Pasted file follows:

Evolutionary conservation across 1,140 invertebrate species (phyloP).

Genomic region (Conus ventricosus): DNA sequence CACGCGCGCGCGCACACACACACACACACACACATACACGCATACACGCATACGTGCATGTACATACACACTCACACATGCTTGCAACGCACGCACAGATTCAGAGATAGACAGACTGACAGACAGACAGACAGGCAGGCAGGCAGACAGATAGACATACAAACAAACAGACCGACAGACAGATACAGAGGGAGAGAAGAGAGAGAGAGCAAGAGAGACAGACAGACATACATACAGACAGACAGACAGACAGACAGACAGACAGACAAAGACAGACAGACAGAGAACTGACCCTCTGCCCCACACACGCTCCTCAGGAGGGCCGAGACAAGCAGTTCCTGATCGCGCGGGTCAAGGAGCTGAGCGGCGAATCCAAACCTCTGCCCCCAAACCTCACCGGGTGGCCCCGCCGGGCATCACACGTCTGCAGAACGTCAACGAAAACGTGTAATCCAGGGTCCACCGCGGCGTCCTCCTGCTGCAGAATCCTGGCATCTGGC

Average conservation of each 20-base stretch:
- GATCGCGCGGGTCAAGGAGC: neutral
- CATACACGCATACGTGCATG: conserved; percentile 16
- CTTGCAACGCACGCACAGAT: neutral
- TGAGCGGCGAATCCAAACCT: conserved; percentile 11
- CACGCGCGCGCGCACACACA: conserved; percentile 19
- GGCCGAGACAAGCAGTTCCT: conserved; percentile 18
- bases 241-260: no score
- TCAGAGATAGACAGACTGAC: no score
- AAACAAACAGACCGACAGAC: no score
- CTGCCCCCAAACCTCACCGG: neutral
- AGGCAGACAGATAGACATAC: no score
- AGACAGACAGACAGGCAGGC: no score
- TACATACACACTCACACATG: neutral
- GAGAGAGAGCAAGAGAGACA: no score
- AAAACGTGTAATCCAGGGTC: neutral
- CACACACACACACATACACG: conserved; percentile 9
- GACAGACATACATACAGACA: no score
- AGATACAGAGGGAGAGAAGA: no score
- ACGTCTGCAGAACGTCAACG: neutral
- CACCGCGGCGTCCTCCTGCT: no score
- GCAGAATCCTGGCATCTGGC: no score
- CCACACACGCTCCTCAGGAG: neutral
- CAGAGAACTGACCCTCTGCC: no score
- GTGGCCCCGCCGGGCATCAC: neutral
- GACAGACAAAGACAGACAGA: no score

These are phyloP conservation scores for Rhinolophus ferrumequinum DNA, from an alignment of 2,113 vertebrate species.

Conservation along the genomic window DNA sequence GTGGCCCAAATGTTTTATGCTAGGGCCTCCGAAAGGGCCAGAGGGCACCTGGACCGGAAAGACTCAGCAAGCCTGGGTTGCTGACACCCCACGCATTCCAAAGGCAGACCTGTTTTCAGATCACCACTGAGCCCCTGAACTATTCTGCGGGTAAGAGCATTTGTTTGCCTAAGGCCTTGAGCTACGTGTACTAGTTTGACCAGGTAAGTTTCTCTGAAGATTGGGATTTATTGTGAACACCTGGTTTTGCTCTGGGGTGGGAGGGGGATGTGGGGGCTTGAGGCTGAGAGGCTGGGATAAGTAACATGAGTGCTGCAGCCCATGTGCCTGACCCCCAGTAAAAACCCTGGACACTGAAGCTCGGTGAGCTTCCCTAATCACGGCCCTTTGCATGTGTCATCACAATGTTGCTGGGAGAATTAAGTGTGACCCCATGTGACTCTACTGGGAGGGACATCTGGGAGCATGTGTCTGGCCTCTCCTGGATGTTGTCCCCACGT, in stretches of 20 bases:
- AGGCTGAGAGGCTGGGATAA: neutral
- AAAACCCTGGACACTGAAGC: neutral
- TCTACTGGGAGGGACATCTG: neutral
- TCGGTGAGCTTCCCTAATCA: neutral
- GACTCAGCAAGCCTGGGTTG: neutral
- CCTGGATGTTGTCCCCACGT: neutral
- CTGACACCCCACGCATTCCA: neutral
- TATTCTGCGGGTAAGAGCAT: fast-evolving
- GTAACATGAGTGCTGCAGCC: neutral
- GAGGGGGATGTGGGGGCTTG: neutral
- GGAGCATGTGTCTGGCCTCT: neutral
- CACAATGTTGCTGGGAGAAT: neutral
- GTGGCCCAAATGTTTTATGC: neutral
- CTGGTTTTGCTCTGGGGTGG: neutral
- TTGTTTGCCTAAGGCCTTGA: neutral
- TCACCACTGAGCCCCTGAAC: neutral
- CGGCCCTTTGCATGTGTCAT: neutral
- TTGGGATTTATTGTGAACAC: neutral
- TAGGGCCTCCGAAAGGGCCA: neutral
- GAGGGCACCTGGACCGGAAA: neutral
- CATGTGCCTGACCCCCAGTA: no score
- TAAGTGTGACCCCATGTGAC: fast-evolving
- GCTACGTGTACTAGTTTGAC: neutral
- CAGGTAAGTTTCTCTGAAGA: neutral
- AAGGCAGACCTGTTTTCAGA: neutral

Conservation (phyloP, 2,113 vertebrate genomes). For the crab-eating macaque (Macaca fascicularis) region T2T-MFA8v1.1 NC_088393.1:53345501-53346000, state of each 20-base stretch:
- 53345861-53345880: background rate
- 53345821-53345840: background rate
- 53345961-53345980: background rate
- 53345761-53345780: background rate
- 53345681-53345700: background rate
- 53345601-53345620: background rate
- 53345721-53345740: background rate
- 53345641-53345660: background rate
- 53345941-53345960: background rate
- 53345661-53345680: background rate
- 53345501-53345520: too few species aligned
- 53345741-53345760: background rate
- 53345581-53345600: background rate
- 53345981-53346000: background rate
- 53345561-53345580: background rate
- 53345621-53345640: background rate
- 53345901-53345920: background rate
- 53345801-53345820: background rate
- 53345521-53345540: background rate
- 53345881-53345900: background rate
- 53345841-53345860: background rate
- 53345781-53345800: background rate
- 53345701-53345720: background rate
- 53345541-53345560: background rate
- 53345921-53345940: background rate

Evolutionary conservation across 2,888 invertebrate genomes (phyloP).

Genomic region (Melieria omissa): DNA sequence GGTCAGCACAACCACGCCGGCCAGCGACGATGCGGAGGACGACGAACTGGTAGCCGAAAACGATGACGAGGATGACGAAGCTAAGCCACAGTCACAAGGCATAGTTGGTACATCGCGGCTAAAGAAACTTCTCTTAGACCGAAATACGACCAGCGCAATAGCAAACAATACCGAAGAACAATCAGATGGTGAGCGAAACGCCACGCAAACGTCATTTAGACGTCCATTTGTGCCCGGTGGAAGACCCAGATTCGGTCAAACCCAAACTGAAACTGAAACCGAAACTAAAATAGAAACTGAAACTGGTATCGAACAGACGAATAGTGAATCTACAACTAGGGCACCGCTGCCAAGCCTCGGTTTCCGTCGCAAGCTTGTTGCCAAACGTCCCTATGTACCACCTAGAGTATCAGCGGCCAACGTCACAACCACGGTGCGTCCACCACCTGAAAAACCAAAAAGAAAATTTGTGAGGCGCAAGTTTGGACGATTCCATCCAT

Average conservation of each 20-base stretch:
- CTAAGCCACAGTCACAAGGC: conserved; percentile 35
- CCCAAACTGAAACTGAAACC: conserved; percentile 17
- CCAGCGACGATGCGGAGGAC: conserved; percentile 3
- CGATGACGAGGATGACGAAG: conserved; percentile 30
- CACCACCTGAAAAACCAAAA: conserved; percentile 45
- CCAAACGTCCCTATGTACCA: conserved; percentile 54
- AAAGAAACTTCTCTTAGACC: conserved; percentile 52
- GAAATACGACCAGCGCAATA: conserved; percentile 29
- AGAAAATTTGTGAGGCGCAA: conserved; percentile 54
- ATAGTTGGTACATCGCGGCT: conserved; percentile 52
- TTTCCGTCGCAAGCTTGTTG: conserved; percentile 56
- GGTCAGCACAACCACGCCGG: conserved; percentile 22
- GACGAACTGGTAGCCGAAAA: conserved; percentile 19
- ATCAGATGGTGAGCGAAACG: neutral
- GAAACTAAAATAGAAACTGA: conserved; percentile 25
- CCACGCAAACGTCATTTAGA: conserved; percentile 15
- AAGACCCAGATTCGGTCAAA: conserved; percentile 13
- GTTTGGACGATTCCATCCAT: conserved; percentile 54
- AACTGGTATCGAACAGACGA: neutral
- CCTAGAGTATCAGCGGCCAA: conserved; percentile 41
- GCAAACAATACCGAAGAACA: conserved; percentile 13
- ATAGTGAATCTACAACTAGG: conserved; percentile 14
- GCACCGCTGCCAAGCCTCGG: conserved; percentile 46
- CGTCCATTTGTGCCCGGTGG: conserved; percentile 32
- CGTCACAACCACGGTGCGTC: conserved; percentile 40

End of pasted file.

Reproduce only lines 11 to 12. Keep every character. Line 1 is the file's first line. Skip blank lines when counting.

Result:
- TCAGAGATAGACAGACTGAC: no score
- AAACAAACAGACCGACAGAC: no score